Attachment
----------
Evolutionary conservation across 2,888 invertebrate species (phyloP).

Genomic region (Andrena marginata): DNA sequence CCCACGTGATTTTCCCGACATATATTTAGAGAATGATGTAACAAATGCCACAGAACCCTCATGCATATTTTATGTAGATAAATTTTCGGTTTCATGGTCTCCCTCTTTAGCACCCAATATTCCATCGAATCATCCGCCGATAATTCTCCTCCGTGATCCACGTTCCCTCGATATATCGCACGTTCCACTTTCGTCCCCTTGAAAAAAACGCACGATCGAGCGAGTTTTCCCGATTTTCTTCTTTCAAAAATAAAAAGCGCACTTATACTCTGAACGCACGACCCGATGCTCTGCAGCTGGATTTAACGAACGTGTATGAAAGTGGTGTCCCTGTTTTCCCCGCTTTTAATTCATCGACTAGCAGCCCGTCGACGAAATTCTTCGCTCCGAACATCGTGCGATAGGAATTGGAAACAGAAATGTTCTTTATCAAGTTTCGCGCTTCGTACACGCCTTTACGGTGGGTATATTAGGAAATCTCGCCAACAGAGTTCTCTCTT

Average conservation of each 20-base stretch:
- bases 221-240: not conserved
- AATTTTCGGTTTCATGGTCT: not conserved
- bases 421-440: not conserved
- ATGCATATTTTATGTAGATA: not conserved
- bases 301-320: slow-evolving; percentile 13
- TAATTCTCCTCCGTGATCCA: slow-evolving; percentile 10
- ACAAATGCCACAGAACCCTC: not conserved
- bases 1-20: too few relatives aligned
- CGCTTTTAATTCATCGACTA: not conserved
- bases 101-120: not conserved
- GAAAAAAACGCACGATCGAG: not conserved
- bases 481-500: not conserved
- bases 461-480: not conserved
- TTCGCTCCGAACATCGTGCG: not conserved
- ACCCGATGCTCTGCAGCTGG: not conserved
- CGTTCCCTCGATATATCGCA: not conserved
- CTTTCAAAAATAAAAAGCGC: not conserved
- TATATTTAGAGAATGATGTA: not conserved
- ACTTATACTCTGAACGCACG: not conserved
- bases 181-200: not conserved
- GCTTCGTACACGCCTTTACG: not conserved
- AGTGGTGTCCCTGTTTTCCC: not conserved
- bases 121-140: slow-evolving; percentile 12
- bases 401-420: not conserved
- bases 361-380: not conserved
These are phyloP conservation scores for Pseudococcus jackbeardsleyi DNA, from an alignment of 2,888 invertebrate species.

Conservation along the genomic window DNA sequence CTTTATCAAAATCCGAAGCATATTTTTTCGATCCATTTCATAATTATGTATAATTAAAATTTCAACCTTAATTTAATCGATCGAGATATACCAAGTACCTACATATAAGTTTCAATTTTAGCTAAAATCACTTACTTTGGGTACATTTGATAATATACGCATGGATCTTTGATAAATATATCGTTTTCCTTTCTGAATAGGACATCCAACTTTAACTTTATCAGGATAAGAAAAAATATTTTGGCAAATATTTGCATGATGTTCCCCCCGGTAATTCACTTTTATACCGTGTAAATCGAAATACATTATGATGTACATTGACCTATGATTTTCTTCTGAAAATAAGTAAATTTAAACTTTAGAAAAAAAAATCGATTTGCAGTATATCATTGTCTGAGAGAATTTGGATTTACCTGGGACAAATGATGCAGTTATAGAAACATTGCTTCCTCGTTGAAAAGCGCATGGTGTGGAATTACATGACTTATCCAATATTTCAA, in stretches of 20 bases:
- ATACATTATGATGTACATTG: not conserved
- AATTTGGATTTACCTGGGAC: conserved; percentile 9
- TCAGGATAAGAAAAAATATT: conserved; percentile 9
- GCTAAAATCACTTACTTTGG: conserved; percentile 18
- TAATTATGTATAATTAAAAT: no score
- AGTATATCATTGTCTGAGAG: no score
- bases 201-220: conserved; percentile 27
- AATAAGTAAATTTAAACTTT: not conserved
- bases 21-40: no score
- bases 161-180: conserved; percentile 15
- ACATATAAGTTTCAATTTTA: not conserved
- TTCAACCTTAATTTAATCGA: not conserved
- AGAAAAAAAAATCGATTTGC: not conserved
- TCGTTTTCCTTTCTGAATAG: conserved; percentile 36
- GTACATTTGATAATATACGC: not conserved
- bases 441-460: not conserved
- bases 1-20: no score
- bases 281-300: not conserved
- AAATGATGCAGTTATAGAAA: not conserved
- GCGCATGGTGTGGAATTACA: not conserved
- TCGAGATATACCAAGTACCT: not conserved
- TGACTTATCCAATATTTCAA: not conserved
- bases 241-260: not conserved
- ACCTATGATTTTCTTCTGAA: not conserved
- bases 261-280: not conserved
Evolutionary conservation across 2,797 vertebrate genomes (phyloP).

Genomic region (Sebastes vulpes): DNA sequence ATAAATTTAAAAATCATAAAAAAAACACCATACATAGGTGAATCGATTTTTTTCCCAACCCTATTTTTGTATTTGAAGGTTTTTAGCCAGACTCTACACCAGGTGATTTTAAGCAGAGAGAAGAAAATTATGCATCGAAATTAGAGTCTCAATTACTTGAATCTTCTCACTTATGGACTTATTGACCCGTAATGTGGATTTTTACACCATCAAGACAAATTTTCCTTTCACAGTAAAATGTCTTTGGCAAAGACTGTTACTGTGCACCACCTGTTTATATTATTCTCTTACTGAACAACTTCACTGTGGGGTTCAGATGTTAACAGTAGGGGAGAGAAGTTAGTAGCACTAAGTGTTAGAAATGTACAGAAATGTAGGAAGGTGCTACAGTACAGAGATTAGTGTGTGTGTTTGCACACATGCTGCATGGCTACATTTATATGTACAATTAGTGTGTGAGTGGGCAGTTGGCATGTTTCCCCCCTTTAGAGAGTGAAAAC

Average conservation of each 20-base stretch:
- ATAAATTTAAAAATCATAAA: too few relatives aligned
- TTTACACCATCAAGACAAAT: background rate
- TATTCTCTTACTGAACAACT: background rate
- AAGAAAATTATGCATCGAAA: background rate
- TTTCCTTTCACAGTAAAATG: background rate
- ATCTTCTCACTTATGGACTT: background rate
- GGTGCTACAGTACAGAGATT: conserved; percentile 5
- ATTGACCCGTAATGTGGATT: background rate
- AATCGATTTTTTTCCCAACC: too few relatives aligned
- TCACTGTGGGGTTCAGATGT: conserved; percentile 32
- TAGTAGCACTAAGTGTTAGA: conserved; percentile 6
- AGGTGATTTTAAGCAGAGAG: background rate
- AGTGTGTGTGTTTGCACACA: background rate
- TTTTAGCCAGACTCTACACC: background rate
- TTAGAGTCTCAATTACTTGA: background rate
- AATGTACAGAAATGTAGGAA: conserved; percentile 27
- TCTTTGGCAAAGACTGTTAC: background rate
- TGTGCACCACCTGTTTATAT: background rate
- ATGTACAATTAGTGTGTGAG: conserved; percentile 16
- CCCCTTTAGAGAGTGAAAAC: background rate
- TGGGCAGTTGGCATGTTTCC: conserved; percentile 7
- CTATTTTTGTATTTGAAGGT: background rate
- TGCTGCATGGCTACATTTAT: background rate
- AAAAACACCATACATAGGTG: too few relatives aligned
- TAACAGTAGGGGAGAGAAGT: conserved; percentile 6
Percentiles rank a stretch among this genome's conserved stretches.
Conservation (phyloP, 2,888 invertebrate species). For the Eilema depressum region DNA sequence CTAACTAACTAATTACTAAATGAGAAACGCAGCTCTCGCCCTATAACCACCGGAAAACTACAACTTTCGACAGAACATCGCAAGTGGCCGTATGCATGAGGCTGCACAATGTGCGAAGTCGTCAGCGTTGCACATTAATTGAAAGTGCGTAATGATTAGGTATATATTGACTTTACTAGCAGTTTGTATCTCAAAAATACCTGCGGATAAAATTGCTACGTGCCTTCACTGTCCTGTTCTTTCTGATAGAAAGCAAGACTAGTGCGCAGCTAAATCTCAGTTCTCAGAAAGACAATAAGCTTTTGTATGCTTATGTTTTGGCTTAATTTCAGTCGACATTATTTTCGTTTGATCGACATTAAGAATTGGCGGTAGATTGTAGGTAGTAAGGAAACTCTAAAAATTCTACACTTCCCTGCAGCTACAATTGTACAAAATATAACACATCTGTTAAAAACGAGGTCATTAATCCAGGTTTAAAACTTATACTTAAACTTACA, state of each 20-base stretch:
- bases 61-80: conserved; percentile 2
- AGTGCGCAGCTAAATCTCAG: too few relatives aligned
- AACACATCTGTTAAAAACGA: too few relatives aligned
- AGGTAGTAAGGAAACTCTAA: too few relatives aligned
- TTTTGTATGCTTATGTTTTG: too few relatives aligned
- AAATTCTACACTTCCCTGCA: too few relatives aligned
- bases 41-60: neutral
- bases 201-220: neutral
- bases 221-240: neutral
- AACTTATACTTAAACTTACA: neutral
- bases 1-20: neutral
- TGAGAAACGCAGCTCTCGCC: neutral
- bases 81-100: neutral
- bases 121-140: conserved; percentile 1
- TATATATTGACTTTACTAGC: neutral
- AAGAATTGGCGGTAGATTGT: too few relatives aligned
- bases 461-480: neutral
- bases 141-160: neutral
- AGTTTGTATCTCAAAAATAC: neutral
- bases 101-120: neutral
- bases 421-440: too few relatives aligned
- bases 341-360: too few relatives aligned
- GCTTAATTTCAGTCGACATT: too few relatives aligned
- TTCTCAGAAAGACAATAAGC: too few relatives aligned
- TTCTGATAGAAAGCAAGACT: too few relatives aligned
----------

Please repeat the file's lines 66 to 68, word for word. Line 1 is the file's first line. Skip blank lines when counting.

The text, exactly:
- ATTGACCCGTAATGTGGATT: background rate
- AATCGATTTTTTTCCCAACC: too few relatives aligned
- TCACTGTGGGGTTCAGATGT: conserved; percentile 32